source:  submitted by Artemus FAN, Jim Gossler


Attached is the recently published unclassified version of "Cyber as a Strategic Capability", a product of the Defense Science Board where our own FAN. Jim Gossler was a co-chair.  For those interested in digging deeper into cyber issues, this study along with another 13 cyber related DSB studies can be found on the DSB website.  The classified versions of these reports are available through proper channels by contacting the DSB office. 
Thanks to Jim for providing the report!

   source:  (contributed by Artemus FAN, Steve Jones)


A fascinating, perhaps somewhat disturbing but nevertheless ponderous video contributed by our own FAN, Steve Jones (Thank you, Steve!).  If this doesn't make you say "hmmmmmm", nothing will.  We'd love to hear your thoughts on this topic.  Simply click the link labeled "Autonomous Weapons" below.  It will take you to the video on


Autonomous Weapons


During the week of Black Hat and Defcon, tens of thousands of security experts and hackers flock to Las Vegas for the back-to-back conferences. They hold discussions on issues like smart cities getting hackedtwo-factor authentication, and security issues with voice assistants.

It can all get a little technical. But with so much cybersecurity knowledge in one place, I decided to ask individual experts for a single useful cybersecurity tip for the average person.

One of these tips may end up making all the difference when a hacker comes after you. Learning a little about how to protect yourself is increasingly critical at a time when hacker attacks on companies like Equifax and Yahoo can expose your personal information. But cybersecurity advice tends to be technical or inconvenient, which is why a lot of people tend to ignore it.

Think about how many 32-character passwords you really have, or how often you reuse your passwords. It's a Cybersecurity 101 practice, but might not be simple for everyone. As a parallel, think about how often dentists say you should floss twice every day, and how you lie every time by saying that you do.


"Security people are rarely the best people to advise about mass usability," Parisa Tabriz, Google's director of engineering, said in her keynote speech at the Black Hat cybersecurity conference Aug. 8.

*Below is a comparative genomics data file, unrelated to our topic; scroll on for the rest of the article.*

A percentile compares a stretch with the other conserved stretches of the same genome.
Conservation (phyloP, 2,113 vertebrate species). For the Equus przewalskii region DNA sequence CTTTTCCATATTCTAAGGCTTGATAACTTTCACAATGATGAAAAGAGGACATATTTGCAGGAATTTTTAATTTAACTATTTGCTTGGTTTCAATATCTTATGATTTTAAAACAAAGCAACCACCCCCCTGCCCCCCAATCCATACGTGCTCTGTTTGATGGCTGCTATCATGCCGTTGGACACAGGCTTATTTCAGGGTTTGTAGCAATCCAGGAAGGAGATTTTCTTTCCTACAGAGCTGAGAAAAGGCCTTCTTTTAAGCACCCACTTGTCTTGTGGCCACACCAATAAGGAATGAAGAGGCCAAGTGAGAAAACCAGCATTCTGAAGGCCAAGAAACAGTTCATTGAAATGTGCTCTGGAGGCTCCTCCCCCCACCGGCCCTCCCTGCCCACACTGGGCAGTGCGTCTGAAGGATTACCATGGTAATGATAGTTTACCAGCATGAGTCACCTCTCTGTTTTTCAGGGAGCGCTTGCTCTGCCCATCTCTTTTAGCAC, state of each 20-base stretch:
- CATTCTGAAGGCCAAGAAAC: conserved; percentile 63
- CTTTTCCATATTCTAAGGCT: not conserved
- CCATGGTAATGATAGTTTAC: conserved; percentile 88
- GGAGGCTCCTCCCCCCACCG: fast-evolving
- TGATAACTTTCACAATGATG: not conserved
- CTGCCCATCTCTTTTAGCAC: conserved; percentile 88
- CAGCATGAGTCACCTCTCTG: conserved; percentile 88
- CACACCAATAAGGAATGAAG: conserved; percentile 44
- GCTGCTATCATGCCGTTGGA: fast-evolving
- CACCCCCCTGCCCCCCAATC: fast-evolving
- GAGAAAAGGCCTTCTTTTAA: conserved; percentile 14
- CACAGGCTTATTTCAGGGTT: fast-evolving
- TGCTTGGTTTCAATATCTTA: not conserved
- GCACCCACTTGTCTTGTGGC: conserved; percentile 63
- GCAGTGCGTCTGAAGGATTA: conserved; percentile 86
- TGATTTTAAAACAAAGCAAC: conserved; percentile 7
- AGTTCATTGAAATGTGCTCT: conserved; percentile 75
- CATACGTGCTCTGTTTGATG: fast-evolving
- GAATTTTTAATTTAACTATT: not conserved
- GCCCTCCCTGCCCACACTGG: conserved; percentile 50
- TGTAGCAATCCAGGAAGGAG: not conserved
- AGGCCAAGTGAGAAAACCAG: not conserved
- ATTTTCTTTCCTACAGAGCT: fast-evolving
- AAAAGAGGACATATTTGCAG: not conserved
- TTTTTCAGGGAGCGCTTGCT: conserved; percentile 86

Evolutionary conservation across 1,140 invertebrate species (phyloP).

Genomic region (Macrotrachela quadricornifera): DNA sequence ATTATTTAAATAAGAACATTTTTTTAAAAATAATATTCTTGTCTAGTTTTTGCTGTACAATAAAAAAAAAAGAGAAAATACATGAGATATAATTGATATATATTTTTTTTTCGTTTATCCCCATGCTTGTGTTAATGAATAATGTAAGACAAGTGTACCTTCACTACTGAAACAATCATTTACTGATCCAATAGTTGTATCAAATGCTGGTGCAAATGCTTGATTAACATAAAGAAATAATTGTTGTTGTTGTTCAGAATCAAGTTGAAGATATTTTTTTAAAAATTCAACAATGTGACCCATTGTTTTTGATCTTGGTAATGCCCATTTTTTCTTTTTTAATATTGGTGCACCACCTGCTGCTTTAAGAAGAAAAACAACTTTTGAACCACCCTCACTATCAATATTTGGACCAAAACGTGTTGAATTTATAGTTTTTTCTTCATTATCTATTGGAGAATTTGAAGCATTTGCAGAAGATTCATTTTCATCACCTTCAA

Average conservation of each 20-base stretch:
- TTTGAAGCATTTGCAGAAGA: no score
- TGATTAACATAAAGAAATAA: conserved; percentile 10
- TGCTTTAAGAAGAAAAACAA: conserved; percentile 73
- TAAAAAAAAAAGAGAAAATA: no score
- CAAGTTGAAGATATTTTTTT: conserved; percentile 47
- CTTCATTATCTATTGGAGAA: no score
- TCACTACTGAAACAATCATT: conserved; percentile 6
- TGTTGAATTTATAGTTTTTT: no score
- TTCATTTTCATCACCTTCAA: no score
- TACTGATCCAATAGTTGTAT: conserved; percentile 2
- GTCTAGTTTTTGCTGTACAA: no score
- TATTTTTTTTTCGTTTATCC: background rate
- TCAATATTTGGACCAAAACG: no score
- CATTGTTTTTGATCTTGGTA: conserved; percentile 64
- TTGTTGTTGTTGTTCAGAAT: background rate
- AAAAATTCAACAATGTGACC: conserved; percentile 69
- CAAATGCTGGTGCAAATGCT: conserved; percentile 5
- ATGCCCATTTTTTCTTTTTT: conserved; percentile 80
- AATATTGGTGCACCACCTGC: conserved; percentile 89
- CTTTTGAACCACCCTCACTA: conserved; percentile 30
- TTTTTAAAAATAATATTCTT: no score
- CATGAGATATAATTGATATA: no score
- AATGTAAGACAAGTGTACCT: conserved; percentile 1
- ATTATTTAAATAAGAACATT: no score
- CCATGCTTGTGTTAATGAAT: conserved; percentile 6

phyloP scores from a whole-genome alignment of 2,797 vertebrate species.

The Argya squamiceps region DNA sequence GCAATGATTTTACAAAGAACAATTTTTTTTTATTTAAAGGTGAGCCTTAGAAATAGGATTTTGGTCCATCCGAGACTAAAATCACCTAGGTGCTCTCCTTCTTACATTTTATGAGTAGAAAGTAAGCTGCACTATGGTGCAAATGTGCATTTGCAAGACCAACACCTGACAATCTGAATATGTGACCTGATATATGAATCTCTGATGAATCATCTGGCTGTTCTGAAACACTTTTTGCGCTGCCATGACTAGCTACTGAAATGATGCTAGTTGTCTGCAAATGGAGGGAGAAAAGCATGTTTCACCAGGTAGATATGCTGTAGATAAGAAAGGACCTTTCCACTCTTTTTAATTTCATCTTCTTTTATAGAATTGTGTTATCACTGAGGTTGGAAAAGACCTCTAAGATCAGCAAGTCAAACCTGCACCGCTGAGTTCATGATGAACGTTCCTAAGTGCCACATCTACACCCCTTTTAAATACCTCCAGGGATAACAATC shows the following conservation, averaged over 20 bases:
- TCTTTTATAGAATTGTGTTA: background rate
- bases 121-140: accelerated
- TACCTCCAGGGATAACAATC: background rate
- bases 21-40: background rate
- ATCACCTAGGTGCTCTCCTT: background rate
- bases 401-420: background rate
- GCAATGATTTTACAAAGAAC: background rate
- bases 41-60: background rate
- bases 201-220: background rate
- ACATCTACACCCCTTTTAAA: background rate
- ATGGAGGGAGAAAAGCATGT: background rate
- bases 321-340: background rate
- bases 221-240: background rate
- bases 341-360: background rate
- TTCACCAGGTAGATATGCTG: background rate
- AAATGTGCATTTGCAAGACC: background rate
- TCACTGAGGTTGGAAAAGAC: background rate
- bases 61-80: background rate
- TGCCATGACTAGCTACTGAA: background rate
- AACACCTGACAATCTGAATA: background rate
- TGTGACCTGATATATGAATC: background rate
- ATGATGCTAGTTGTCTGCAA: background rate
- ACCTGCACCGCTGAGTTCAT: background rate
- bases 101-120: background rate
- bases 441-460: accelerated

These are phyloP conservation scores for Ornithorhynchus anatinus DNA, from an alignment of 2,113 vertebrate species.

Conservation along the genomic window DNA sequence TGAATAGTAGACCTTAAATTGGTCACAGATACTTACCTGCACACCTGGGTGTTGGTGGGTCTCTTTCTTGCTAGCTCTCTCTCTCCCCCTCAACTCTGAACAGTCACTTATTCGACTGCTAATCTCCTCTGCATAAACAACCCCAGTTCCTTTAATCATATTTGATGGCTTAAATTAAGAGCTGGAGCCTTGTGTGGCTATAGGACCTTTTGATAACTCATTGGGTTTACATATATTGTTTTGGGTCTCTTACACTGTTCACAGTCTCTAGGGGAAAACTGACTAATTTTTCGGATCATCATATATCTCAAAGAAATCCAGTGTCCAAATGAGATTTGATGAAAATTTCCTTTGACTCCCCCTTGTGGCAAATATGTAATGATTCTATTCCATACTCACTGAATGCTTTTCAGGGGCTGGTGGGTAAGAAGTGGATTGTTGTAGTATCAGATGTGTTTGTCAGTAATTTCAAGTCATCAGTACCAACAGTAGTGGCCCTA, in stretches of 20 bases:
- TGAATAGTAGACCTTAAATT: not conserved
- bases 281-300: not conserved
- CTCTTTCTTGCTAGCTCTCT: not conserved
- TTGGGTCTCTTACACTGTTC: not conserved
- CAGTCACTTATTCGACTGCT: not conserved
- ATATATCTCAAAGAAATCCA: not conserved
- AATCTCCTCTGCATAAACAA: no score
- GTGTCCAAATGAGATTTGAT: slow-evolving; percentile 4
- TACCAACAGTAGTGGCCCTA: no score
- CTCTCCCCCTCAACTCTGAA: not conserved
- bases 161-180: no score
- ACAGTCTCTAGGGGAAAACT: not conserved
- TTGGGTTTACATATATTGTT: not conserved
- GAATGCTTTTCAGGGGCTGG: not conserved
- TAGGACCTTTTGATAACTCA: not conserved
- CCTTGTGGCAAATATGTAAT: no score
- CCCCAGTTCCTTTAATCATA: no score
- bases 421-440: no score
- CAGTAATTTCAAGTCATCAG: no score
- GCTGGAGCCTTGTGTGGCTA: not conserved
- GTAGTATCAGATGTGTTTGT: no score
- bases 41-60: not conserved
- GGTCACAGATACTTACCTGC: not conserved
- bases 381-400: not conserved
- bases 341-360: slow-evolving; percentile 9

So here's our roundup of advice on cybersecurity from the experts at Black Hat and Defcon. See for yourselves which tips you think are actually usable.

Parisa Tabriz, director of engineering at Google

Use Chrome.

I'm obviously biased, but Chrome stays up-to-date, and there are a lot of things we build in to keep people from ever encountering a phishing site or a site that's going to download malware. We definitely invest in making it the most secure browser from an exploitation standpoint.

Think about the software you're using in the same way that you'd look at a safety report for a car you're going to buy.

Marcela A. Denniston, vice president of field engineering at ShieldX Networks

Use dual-factor authentication and biometrics as often as possible to make gaining access to personal accounts, systems and data more difficult for hackers.


For Putin and company, election season in America is open season for meddling.

Earlier this month, Facebook announced it had detected and shut down more than 30 Russia-linked fake pages created as part of a campaign to influence the U.S. midterm elections. In case there was any doubt, Russia’s effort to influence American politics continues.

The Russian government has one overriding objective with regard to the United States: to weaken America so that it loses its will and ability to counter Russian objectives, including establishing a sphere of influence in eastern Europe. To that end, the Kremlin actively exploits and deepens political, cultural, economic, racial, and other societal rifts in America. If Americans are fighting one another, they are less likely to notice, much less press, the government to block Russian action in places like Ukraine, Georgia, or Syria.

Today, the Kremlin is likely employing a three-pronged strategy to achieve its aims: supporting U.S. political candidates friendly to Russian President Vladimir Putin, buying favor by injecting money into U.S. politics and lobbying, and conducting cyberattacks on election systems. Americans also cannot dismiss the possibility that the Russian government will attack critical U.S. infrastructure, or that it may have unpredictable tricks up its sleeve.  

First, Moscow will continue to assist Putin-friendly U.S. candidates and seek to hurt his critics through methods such as messaging tailored to suppress voter participation. Russia pulled this off in 2016, targeting African Americans with negative claims about Hillary Clinton. Already in 2018, Russians have continued to support efforts to undermine the Democratic Party. The #WalkAway campaign, purportedly an organic campaign of lifelong Democrats leaving the party, has been amplified by Russian social-media accounts and featured on the Russian propaganda outlet RT. Between now and the election, the Kremlin may set up websites through third parties and post misleading or incorrect information about voting locations and times, or derogatory information about candidates. It could continue to organize demonstrations through Russian agents or unwitting citizens.